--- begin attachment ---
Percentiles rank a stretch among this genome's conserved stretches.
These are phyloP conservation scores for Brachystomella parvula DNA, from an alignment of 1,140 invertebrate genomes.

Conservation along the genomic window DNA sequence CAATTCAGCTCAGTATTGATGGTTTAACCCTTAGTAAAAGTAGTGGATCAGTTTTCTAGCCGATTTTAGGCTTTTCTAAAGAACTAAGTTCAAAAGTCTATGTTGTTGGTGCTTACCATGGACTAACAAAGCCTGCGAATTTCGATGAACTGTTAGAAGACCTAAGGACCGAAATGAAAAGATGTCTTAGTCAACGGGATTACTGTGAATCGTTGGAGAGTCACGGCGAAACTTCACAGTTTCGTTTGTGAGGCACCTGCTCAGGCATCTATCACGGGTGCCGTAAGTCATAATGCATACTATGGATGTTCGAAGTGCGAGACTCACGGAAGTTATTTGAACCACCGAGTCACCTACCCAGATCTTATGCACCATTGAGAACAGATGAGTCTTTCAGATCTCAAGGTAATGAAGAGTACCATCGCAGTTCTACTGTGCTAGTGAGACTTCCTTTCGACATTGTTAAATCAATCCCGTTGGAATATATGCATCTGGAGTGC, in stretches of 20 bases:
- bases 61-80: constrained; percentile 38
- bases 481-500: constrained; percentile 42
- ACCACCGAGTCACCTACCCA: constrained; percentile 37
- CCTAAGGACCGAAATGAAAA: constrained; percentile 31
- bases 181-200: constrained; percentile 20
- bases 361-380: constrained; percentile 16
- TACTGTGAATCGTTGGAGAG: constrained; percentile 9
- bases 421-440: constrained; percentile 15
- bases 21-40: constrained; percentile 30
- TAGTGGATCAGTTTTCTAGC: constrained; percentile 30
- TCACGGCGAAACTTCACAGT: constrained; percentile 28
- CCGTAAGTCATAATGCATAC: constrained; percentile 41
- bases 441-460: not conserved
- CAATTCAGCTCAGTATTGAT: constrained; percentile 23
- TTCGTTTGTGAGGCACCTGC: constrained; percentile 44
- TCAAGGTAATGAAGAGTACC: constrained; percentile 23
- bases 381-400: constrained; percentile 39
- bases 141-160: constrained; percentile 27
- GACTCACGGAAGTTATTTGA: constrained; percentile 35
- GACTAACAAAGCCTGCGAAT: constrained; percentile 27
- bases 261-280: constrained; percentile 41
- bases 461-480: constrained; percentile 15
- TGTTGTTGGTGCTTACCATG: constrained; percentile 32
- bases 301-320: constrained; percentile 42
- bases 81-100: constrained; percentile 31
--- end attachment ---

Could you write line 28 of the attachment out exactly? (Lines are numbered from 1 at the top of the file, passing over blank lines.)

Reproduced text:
- bases 81-100: constrained; percentile 31